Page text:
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In a letter sent to Twitter Monday morning, an attorney for Elon Musk wrote that the company “is actively resisting and thwarting his information rights” in regards to a dispute over spam accounts, and threatened to terminate the deal.
The letter, sent by a lawyer for Skadden Arps, follows a weeks-long back and forth between Musk and the company regarding how many active users of the service are real people, as opposed to bots or spam accounts. Musk, who declined due diligence early in the process, has since requested further data from the company, and also tweeted that the deal was “on hold,” although behind the scenes, work appears to have continued since then.
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The letter says that the company sent over information to Musk in a June 1 correspondence, but Musk responded that he wants to conduct his own analysis. “At this point, Mr. Musk believes Twitter is transparently refusing to comply with its obligations under the merger agreement, which is causing further suspicion that the company is withholding the requested data due to concern for what Mr. Musk’s own analysis of that data will uncover,” the Monday letter reads.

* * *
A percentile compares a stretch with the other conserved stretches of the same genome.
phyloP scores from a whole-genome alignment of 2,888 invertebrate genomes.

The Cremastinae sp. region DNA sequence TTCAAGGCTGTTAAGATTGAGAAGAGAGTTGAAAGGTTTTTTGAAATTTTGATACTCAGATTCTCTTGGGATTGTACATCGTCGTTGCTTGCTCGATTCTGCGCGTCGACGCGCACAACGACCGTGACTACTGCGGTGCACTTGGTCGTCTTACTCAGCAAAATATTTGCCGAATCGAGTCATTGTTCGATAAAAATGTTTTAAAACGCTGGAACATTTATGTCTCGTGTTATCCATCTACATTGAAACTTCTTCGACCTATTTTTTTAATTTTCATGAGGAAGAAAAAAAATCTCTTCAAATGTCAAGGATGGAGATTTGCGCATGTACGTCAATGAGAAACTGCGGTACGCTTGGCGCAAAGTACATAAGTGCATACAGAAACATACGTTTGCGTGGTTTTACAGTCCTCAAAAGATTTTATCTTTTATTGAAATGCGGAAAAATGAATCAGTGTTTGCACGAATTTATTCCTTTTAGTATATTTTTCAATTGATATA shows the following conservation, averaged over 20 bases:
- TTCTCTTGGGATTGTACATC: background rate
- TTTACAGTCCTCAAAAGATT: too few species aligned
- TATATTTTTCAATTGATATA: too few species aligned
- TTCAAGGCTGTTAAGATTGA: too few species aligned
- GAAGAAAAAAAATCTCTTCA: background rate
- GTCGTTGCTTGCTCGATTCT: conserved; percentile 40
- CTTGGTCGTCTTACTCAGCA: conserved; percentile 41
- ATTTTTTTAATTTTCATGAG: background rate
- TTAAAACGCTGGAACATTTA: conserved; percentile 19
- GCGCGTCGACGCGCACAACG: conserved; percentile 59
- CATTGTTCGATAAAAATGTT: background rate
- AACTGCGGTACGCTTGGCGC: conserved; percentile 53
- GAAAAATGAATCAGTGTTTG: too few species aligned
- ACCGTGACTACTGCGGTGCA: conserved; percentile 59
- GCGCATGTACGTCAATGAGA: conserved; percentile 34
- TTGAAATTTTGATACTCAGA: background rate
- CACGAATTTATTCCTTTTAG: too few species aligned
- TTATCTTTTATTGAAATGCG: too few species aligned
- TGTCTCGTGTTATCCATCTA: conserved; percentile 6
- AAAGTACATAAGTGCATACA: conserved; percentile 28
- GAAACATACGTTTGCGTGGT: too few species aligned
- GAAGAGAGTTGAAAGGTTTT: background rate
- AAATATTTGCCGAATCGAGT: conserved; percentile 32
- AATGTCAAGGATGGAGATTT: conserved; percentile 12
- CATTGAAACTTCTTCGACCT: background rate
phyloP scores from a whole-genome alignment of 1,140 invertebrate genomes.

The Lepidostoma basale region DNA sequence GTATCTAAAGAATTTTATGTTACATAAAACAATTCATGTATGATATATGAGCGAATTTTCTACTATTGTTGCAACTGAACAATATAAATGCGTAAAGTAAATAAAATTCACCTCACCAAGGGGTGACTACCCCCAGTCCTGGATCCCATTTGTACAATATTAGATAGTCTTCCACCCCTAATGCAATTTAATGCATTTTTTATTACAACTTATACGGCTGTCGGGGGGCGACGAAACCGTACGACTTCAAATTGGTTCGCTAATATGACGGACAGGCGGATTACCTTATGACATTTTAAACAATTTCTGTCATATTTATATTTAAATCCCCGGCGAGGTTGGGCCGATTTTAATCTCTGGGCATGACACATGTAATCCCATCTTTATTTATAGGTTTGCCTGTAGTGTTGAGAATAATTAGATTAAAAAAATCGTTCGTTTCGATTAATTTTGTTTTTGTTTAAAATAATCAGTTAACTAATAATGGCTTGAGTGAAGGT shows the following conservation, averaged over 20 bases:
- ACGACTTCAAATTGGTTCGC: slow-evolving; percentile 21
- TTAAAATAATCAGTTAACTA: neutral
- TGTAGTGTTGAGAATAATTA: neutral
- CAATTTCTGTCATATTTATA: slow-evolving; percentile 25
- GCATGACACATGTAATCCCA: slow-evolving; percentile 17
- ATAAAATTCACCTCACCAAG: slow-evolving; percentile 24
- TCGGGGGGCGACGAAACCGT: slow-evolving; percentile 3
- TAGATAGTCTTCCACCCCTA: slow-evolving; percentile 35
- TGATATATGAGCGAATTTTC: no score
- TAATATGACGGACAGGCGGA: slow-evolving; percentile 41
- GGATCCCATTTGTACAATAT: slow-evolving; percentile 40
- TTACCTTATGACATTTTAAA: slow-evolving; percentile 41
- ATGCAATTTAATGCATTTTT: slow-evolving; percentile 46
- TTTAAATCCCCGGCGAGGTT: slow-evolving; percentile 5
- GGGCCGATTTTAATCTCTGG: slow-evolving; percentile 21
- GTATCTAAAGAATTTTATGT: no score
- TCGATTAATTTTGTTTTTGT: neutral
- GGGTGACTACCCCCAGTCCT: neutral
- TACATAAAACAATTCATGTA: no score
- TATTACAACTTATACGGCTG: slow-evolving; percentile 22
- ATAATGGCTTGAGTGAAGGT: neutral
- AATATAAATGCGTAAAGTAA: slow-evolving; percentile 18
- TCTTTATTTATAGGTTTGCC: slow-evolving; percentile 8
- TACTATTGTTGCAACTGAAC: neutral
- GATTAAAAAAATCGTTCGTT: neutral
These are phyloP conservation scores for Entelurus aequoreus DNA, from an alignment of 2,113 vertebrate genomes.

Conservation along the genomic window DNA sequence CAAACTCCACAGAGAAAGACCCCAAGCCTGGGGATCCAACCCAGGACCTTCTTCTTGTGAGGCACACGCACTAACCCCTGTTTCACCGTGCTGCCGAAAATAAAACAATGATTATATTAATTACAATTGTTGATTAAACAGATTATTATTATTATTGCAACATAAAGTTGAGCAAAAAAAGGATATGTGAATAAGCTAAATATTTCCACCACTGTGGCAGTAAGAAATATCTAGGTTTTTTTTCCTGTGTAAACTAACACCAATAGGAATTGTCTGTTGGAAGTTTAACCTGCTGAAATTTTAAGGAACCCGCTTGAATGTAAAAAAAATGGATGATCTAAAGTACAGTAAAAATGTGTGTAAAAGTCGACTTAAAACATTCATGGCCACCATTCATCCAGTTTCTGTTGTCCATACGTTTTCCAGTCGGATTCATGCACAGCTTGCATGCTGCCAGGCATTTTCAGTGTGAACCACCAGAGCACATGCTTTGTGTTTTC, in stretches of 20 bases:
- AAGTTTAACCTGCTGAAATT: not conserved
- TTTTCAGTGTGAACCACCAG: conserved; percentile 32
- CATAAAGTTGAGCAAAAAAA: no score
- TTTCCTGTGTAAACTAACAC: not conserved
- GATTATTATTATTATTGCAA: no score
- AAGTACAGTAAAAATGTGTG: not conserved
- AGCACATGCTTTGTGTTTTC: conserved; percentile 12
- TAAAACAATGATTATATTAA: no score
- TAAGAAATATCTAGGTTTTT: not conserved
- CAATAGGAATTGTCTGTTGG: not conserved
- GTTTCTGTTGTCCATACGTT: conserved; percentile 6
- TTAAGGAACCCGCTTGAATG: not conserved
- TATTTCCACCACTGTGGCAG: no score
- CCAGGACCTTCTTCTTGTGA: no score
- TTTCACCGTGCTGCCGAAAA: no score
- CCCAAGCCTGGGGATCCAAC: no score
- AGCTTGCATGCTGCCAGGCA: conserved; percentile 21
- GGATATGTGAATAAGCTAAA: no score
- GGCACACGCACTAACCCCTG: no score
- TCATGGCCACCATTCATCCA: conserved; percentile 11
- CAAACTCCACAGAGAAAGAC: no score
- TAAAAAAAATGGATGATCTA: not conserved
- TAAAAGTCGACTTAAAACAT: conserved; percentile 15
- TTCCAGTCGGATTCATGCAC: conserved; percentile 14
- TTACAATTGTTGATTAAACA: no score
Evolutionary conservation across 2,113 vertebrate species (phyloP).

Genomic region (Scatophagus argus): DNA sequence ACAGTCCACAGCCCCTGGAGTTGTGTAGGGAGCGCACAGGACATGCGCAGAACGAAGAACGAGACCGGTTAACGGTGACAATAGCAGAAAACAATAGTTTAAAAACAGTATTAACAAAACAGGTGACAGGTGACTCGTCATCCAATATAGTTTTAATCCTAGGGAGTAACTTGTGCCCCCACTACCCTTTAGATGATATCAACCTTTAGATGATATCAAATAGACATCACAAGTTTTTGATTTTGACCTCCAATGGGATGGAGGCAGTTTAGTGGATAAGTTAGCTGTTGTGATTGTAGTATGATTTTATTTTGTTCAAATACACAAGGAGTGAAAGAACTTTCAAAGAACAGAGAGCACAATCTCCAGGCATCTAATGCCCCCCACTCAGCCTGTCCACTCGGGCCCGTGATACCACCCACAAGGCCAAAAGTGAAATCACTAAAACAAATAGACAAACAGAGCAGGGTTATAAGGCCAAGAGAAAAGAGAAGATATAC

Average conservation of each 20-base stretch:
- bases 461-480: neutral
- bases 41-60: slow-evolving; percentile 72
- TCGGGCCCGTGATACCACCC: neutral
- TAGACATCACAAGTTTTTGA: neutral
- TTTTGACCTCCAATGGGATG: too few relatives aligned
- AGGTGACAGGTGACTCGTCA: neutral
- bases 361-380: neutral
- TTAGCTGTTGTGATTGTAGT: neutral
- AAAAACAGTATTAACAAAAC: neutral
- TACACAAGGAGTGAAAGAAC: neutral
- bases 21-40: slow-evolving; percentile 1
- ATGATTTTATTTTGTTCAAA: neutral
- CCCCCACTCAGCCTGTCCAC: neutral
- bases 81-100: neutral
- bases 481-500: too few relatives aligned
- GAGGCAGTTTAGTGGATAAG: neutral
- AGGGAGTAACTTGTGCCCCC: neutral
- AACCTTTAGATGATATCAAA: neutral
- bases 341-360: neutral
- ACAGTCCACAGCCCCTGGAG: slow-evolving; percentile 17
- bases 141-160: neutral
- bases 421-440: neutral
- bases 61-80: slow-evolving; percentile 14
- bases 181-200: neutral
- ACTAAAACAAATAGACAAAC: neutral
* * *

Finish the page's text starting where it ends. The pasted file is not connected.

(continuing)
Musk’s Monday letter to Twitter leaders ends on an ominous note, effectively threatening to terminate the deal if he is not given the requested data.
“This is a clear material breach of Twitter’s obligations under the merger agreement and Mr. Musk reserves all rights resulting therefrom, including his right not to consummate the transaction and his right to terminate the merger agreement,” it reads.
Of course, it isn’t immediately clear whether the threat is to be taken seriously, or whether Musk simply wants to negotiate a better price for the company. As of market open Monday, Twitter stock was trading at just over $40 per share, well below the $54.20 that Musk agreed to pay. A larger market correction in the tech space since Musk’s offer was accepted saw nearly every company in the sector lose market cap, and he may be looking for a way to get a discount.
That being said, the deal terms have been signed, and unless Twitter is in breach of the contract or there has been a serious change to Twitter’s business, it could be a difficult case to argue. But that won’t stop Musk and his team from trying.
In a statement later on Monday, Twitter said that it will continue to share data with Musk, and that it still intends “to close the transaction and enforce the merger agreement at the agreed price and terms.”